This article is part of a series of posts about Jekyll from my lynda.com course Jekyll for Web Designers. For a complete list of articles in this series check out the archives.
Once Jekyll is installed you can begin to explore its functionality. In this post we’ll take a closer look at Jekyll’s default boilerplate site and discuss how you can use it to learn more about Jekyll.
The first step to exploring Jekyll is to create a new Jekyll site, serve it, and then preview it locally in your browser. Then you can begin to tweak the site to get a better understanding of how it all works together.
Building a new site
To build a new site, create a directory named
practice and navigate there in Terminal or whichever command line interface you’re using. Once there run the following commands:
You should see a list of files and directories that were created inside your new explore directory. A closer examination would reveal a structure similar to this:
|---_config.yml |---_includes |---footer.html |---head.html |---header.html |---_layouts |---default.html |---page.html |---post.html |---_posts |---2015-08-23-welcome-to-jekyll.markdown |---_sass |---_base.scss |---_layout.scss |---_syntax-highlighting.scss |---about.md |---css |---main.scss |---feed.xml |---index.html
Some highlights: The _config.yml file contains the configuration settings for the blog, the _includes folder holds HTML snippets that are used to generate page regions, the _layouts directory contains the templates used to assemble individual pages, and the _posts folder holds the markdown files for individual posts. The about.md and index.html are individual pages, found on the root of the site. Note that pages can be created either using HTML or markdown.
Feel free to open any of the files in a text editor and explore them; just don’t make any changes yet!
Serving your new site
Now run the following command:
If you examine your directory structure you’ll now find a _site directory that contains the generated site. Open up a browser and navigate to http://localhost:4000. Click through the site, explore the default post and note the default information. Using a text editor, open the markdown post in the _posts directory. At the top of the file you’ll see the YAML front matter contained between the dashed lines. Change the title to “Exploring Jekyll.” Save the file and note in the Terminal window that the Jekyll server detects the change and regenerates the file. Refreshing the file in your browser should reflect the change you made to the default post.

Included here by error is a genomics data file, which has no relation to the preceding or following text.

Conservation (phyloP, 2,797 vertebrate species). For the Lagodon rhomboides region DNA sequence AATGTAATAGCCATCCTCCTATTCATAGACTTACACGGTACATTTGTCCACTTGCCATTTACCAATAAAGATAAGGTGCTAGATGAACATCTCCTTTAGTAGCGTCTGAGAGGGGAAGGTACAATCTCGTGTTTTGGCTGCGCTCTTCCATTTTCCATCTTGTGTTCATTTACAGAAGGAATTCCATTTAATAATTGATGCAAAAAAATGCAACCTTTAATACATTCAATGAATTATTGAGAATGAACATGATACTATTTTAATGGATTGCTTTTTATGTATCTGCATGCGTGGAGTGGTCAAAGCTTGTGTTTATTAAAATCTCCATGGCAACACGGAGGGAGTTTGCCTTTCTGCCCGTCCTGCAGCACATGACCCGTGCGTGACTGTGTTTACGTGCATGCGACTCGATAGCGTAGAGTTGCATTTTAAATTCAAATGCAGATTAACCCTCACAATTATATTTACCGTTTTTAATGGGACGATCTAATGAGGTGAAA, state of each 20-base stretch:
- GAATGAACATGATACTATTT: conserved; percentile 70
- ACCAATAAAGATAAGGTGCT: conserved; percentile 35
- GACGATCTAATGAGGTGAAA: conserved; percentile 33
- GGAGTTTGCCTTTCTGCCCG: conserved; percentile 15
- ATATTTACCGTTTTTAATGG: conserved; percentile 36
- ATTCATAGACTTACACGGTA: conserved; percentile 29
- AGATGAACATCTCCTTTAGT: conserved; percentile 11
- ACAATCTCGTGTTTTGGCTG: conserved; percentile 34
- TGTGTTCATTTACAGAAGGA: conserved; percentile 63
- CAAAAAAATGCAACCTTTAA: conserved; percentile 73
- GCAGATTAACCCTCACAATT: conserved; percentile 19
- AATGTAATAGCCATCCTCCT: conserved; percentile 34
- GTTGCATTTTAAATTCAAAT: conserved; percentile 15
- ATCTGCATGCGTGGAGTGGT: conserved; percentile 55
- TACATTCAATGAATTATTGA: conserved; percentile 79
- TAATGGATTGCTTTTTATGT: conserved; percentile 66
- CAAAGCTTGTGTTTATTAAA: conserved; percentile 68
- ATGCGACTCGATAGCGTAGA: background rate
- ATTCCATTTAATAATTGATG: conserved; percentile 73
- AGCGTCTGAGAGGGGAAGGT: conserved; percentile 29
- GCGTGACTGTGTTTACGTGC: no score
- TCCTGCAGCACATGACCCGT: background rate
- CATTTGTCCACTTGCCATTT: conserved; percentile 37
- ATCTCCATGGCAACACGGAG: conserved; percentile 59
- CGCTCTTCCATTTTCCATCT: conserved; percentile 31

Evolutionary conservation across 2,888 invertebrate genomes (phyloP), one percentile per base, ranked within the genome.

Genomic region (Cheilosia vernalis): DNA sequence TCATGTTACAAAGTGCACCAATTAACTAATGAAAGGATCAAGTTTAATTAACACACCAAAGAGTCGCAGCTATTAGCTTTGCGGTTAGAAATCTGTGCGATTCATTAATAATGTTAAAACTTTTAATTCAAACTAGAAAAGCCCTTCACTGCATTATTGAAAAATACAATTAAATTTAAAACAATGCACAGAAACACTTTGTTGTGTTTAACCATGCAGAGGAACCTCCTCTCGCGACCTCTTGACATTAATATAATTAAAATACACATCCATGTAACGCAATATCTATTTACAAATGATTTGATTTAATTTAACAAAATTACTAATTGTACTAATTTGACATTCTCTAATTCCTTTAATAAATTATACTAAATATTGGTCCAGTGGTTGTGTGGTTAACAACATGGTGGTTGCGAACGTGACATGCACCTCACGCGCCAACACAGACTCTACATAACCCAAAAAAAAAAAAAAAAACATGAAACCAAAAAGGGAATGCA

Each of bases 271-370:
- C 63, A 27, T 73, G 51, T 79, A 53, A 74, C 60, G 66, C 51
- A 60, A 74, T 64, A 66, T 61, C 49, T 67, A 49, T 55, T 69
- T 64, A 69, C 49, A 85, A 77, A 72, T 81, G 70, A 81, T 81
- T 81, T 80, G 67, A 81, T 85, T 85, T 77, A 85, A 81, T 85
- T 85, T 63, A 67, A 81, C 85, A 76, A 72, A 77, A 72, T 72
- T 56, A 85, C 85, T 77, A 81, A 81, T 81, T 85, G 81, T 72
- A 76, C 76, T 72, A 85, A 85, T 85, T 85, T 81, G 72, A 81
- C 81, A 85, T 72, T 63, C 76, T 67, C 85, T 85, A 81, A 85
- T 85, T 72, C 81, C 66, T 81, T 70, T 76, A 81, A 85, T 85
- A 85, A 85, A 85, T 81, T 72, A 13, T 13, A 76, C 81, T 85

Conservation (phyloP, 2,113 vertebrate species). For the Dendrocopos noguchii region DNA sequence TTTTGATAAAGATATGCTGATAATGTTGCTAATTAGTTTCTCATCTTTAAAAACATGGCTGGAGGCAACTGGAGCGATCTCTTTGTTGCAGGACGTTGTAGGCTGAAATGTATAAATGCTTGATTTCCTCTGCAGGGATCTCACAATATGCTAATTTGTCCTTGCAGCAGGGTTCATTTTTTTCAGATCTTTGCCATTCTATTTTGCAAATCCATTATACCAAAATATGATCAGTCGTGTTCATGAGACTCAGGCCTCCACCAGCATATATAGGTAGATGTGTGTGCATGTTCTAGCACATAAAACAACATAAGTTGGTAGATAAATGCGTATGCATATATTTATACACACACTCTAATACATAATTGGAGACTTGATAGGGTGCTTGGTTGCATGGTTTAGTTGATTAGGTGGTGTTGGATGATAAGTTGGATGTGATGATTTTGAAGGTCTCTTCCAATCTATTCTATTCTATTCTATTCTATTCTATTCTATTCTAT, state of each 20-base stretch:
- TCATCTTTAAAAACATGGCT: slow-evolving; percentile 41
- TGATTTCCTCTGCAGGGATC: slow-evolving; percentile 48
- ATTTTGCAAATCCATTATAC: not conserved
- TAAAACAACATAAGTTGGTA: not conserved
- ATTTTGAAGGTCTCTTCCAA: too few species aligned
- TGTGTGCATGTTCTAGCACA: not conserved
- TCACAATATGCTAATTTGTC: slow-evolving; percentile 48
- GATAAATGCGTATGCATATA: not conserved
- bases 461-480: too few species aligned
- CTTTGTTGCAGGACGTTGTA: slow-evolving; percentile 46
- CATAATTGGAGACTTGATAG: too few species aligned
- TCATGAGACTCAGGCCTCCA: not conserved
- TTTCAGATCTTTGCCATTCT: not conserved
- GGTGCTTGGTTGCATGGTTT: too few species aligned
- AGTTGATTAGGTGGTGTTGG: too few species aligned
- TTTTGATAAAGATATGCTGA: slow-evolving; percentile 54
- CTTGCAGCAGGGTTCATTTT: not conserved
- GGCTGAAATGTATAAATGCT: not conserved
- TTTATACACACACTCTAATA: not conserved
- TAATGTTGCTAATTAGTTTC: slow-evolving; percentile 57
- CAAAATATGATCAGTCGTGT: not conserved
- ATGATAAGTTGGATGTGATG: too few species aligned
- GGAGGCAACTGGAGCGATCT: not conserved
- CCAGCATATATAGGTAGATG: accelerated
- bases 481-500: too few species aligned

Not all changes are automatically regenerated. Open the _config.yml file in your text editor. Change the title of the site to “Working with Jekyll” and replace the placeholder contact information with your contact info and then save the file. Notice that the Jekyll server doesn’t automatically detect the change. Stop the server by typing
CTRL+C in the Terminal window. Run the
jekyll serve command again and refresh the page in your browser. You should now see your updated information.
From here begin to experiment with making changes to templates, adding posts, and modifying the overall site configuration. This is a practice site, so it’s totally okay to break it! By exploring and experimenting with the Jekyll boilerplate site you can get a better sense of how Jekyll works and how your own site should be structured.